More doctors. More tests. They were all so kind. Too kind. This must be very serious. Everyone is too nice. One of those bad cancers. Check the computer. Only five cases in America that’s documented.
Prognosis – not more than five years of life.
My poor husband.
I remember the first time I met him. A beautiful September Sunday in Central Park, September 4th, the day after his birthday. We were both riding bicycles when in one second our paths converged and our bikes met head on.
“What a beautiful day,” he said. His blue eyes sparkled deeper than the blue sky surrounding me. He followed me. We biked together, we chatted, we laughed.
“Are you French or Swiss?” I asked, hearing his accent. I had just spent a year abroad studying in France. “Quel est votre nom?”
And Michel’s words in French brought me back to all those wonderful times in Europe when I began to discover the world.
As I think now, was it by chance that we met? One second that changed my life. Michel said it was destiny. It was meant to be. We would love each other and share a life. Fate. I remember it all so clearly now. The hill in Central Park where we parked our bikes, the large bolder where we sat in the sun. I wonder, did God destine Michel to be the doctor to save my life? To help me when so many doctors could not?
“You asked about survival. What happened to me during those early months of cancer? I chose to keep my arm. No amputation. Dr. Samuel Kenan, neoplastic orthopedic surgeon, was a visionary. I took the risk. Diagnosis: Angio-sarcoma of the right humerus. Treatment: Experimental surgery. Removal of the rotator cuff, and shoulder, and adjoining muscles, cartilage, tissues, nerves, capillaries. Replacement of the right humerus and shoulder with a cadaverous bone and prosthesis. Intensive chemotherapy for 6 months.
“My oncologist was Dr. James Holland, eminent chief of oncology at Mt. Sinai Hospital. A genius. I became his guinea pig. In his 50 years of practice, he had never seen this diagnosis. He said it was my good luck. He was challenged. After each session of chemotherapy in the hospital for one week, 24 hours each day, he tried to reassure us both. As he said, ‘Guinea pigs live. They’re too valuable.’ But what he did not say was how much they would suffer.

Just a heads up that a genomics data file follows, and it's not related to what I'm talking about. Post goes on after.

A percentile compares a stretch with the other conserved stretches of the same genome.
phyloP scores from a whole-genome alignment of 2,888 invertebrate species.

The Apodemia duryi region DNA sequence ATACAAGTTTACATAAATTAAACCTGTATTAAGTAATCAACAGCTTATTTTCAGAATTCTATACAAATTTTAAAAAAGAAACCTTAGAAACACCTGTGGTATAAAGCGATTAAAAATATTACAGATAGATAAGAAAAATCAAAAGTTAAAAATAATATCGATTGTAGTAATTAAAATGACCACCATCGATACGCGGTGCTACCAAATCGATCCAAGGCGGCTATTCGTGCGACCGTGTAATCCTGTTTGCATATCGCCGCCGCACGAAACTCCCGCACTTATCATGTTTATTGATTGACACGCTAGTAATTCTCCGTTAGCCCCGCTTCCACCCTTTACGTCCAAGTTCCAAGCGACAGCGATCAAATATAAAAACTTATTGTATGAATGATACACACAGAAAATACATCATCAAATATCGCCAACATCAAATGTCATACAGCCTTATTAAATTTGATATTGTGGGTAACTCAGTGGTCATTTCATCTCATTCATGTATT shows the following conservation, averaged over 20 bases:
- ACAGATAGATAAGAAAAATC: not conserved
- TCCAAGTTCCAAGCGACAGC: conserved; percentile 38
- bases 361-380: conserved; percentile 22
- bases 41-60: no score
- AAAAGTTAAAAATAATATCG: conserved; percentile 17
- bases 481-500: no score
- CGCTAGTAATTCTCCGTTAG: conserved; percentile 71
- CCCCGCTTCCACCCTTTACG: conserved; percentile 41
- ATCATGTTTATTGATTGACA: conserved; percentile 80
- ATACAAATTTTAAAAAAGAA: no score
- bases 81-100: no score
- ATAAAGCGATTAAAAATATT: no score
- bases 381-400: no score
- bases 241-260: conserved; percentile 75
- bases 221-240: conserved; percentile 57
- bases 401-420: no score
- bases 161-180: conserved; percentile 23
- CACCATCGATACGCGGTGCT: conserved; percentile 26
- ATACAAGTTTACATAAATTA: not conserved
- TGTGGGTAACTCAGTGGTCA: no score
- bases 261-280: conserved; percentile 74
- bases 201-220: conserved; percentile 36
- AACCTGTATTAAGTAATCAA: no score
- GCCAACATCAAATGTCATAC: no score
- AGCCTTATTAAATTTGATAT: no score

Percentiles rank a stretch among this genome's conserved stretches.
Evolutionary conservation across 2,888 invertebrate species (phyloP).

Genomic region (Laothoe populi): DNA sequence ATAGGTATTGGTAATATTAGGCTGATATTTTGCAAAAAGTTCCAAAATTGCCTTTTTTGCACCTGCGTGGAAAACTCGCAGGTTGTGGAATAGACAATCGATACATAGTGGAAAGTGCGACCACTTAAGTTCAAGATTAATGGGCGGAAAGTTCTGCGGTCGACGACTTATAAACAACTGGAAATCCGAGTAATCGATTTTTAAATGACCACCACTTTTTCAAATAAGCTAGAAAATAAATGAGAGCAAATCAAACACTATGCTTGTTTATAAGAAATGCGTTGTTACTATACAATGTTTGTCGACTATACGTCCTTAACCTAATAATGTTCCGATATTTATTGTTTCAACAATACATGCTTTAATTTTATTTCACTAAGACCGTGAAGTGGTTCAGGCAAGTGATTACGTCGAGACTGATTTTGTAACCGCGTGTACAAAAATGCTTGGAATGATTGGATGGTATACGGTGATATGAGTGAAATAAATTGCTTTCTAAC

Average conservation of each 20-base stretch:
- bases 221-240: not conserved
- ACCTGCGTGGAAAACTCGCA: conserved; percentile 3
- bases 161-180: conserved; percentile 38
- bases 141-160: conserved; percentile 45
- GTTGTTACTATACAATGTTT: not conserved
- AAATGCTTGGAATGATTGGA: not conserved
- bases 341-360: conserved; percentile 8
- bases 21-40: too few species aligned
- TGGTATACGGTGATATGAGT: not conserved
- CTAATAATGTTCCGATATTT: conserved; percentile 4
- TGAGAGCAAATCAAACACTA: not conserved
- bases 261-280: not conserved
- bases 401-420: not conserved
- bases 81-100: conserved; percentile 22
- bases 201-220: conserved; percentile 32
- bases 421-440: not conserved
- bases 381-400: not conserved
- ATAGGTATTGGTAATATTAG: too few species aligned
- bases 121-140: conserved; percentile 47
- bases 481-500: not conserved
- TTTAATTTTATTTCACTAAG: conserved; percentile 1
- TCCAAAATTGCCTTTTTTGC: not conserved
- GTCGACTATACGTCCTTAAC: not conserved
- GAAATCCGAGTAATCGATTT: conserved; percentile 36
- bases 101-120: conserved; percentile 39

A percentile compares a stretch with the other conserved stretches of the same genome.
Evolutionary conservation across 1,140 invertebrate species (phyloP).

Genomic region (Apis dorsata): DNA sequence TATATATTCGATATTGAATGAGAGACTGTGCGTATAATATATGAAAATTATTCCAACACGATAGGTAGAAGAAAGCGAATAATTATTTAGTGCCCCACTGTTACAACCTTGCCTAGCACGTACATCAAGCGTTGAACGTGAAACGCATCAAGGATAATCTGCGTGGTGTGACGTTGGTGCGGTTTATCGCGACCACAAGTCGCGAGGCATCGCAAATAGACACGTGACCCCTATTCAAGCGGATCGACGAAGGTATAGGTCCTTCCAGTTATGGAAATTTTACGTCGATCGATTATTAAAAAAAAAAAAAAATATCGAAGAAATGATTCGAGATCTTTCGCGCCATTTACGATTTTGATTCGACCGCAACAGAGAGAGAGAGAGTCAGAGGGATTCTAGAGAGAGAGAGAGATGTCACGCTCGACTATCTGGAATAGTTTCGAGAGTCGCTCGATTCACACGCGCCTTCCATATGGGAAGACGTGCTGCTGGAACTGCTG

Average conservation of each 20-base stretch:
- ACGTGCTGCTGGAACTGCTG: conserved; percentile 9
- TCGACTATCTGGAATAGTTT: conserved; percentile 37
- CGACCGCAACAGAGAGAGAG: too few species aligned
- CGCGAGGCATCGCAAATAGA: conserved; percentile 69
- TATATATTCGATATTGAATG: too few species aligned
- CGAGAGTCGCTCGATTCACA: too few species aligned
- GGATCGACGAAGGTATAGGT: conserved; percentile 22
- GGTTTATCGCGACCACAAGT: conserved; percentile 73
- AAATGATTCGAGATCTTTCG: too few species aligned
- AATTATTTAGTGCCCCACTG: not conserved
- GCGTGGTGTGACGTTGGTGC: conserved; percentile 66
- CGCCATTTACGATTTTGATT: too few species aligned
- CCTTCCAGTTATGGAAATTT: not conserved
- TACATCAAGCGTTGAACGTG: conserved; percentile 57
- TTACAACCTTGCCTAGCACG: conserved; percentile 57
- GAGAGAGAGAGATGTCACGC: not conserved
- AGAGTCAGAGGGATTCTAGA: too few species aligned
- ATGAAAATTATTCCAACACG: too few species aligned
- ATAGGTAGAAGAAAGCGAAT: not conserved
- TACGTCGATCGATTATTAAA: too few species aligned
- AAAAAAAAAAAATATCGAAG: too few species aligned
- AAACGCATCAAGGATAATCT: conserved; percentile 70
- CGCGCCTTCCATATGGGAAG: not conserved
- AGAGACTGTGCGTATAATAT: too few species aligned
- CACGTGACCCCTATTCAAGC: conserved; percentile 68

“’I am going to give you more chemotherapy than I have ever given anyone else.”
He made it sound like something special.
“Dante’s descent into Hell was nothing compared to mine. An inferno which began with the first round of chemotherapy that put me into a coma. An experiment. It had been too much. Then there were months when the lining of all my skin layers were burned by the poisons they pumped into my portacath. The lining of my esophagus, wind pipe, larynx, and mouth were all burnt to a crisp. Food could not pass through my charred throat. Excessive weight loss, continuous vomiting, I had a zero count of red and white blood cells. Dozens of blood transfusions. Loss of all my hair. A barbaric treatment.
“Yes, this is a book about survival.
“Mica had to survive, for if she did not, I feared I would not. So I wrote and wrote so I would have the illusion of control over someone’s destiny, even if that someone was a fictitious character. And by writing Mica’s journey, I wrote my own. The act of writing became a catharsis, a joy that is sister to pain.
“The strength of the images I created for Mica’s world came from the strength I had to conjure up in order to live. Art became my salvation.
The writing of Mica’s story was written with passion that can only come when art and life need each other to exist.”